II.

ACKNOWLEDGE THAT

4.

The importance of play and recreation in the life of every child has long been acknowledged by the international community. The UN Convention on the Rights of the Child (UNCRC) of 1989 explicitly states in Article 31 that ‘States Parties recognize the right of the child to rest and leisure, to engage in play and recreational activities appropriate to the age of the child and to participate freely in cultural life and the arts.’ All activities for children, including sport activities and physical education, must always be carried out in line with the UN Convention on the Rights of the Child.

5.

The EU Guidelines on Physical Activity (5) pointed out that young children's daily habits have changed in recent years due to new leisure patterns (TV, internet, video games, smartphones, etc.) and that this has led to their decreasing physical activity. Furthermore time, social and budgetary constraints, changes in lifestyle or a lack of appropriate sporting facilities in the vicinity may also explain this trend. The EU Guidelines stressed that there was considerable concern as to whether physical activity among children and young people had been replaced by more sedentary activities.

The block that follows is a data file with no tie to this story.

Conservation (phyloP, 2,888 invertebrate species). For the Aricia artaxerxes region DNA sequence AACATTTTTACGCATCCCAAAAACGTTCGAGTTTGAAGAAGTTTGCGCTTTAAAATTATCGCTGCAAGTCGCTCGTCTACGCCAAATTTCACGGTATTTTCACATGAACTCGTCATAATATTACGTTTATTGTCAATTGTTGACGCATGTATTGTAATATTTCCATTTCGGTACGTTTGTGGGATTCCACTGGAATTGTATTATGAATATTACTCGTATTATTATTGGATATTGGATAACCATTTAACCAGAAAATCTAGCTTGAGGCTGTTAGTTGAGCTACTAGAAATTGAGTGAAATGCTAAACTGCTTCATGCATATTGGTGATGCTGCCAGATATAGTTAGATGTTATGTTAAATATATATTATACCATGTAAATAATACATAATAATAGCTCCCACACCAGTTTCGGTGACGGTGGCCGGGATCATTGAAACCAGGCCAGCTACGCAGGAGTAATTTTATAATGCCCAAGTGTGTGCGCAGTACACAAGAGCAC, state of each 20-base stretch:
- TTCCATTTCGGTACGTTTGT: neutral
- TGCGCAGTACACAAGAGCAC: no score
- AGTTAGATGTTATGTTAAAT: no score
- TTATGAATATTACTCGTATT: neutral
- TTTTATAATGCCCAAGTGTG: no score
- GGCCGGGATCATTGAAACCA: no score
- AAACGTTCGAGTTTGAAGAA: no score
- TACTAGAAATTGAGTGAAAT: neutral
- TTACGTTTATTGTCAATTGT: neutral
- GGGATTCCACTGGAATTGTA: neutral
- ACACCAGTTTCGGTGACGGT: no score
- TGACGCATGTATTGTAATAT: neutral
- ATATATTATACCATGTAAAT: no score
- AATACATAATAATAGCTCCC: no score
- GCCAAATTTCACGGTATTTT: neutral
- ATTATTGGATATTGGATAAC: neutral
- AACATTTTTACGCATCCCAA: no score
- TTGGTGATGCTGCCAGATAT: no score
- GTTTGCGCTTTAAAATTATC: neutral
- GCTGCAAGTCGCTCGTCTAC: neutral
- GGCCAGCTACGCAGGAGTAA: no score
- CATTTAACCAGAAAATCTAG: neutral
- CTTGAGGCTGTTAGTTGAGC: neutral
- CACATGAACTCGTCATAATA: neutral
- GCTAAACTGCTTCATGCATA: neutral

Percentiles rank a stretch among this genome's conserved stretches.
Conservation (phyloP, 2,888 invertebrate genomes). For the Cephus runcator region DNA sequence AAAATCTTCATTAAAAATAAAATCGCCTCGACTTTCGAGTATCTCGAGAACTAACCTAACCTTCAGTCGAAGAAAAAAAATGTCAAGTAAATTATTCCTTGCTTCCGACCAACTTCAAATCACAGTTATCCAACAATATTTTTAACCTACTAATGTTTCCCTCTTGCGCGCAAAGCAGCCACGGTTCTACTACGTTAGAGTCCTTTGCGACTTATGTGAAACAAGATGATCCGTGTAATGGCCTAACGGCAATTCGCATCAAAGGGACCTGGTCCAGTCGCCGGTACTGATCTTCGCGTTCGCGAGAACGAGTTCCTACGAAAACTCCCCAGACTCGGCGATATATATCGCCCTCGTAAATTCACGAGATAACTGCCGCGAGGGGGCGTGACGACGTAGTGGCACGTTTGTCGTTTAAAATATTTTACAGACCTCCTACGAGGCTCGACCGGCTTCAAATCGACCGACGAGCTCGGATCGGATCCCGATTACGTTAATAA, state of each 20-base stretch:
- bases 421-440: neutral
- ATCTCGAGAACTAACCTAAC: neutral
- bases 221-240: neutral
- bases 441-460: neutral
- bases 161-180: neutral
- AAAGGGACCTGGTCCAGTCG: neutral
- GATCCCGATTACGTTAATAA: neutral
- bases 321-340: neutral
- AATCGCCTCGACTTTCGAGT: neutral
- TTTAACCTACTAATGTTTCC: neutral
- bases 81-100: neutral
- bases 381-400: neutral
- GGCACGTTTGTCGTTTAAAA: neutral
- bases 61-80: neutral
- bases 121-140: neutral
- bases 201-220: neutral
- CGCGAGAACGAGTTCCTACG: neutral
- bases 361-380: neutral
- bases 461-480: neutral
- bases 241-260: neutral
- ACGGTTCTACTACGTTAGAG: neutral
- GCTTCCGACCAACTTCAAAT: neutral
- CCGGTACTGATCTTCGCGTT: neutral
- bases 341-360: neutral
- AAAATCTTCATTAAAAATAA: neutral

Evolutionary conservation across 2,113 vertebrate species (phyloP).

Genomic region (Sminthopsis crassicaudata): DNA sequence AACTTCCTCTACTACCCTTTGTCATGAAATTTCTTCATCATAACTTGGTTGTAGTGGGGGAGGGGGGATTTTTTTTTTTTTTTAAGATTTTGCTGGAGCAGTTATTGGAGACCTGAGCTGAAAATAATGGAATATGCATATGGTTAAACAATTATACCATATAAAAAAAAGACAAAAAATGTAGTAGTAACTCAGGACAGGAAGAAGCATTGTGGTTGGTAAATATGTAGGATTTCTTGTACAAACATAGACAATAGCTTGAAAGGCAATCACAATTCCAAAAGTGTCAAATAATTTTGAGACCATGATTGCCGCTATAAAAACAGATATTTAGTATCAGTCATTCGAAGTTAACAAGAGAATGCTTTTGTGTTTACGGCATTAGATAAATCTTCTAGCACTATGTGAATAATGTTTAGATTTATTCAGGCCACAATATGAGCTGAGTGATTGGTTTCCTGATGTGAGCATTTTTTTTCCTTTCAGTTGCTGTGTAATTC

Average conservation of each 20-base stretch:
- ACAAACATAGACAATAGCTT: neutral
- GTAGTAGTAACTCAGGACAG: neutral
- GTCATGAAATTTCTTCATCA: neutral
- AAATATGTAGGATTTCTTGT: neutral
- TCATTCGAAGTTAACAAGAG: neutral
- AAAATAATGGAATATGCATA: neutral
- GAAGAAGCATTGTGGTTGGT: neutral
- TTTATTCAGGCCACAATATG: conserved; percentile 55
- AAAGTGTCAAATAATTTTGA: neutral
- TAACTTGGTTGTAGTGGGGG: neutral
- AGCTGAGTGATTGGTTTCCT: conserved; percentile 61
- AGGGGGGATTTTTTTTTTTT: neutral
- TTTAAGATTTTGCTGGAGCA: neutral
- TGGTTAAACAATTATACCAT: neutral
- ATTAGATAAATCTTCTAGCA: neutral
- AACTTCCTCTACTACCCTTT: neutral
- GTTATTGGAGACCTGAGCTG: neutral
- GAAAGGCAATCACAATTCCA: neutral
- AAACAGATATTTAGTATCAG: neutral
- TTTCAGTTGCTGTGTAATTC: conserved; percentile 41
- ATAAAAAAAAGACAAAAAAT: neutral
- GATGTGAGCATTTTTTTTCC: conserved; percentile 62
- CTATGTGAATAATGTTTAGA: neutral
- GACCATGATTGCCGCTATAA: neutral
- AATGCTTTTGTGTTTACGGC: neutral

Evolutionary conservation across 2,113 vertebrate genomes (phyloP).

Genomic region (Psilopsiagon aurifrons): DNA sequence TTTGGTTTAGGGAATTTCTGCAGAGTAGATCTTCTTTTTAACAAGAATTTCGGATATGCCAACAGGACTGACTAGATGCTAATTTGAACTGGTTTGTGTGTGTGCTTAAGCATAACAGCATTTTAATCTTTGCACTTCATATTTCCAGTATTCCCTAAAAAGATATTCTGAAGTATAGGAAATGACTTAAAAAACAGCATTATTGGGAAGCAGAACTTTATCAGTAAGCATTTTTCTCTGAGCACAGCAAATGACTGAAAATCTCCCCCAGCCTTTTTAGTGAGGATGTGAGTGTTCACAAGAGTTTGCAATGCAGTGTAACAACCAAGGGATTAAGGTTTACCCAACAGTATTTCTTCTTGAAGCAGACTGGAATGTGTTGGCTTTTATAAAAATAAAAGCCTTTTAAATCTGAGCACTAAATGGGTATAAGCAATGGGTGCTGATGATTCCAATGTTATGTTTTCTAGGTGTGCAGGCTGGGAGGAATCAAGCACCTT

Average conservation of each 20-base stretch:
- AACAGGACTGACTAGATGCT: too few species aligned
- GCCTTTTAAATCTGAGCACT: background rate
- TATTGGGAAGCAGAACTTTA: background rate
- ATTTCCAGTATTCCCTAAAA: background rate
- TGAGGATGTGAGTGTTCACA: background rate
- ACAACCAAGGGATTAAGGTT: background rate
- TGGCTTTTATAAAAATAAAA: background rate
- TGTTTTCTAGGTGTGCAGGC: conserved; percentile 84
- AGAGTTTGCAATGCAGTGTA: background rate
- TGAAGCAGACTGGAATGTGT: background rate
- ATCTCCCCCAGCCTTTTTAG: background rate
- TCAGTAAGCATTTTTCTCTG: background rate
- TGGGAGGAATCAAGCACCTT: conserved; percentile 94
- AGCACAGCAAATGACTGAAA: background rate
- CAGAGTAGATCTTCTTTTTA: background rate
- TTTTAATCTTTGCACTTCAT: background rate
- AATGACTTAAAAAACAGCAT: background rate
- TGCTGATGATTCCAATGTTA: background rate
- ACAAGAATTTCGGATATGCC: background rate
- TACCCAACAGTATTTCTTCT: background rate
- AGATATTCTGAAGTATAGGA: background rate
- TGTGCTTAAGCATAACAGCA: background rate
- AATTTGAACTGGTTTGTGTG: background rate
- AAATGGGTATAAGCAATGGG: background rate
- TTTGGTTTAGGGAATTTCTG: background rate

6.

Despite the general propensity of children to be physically active, their physical activity has decreased over the past 20 years. This change has coincided with increasing rates of childhood overweight and obesity and health problems or physical disabilities such as musculoskeletal disorders. According to estimates from the WHO's Childhood Obesity Surveillance Initiative (COSI), around 1 in 3 children in the EU aged 6-9 were overweight or obese in 2010 (6). This is a worrying increase since 2008, when the estimates were 1 in 4 (7). In industrialised countries, for children below the age of 5 the prevalence of overweight and obesity has increased from 8 % in 1990 to 12 % in 2010 and is expected to reach 14 % by 2020 (8). The lack of physical activity also has negative effects on health systems and the economy as a whole. It is estimated that around 7 % of national health budgets across the EU are spent on diseases linked to obesity each year (9).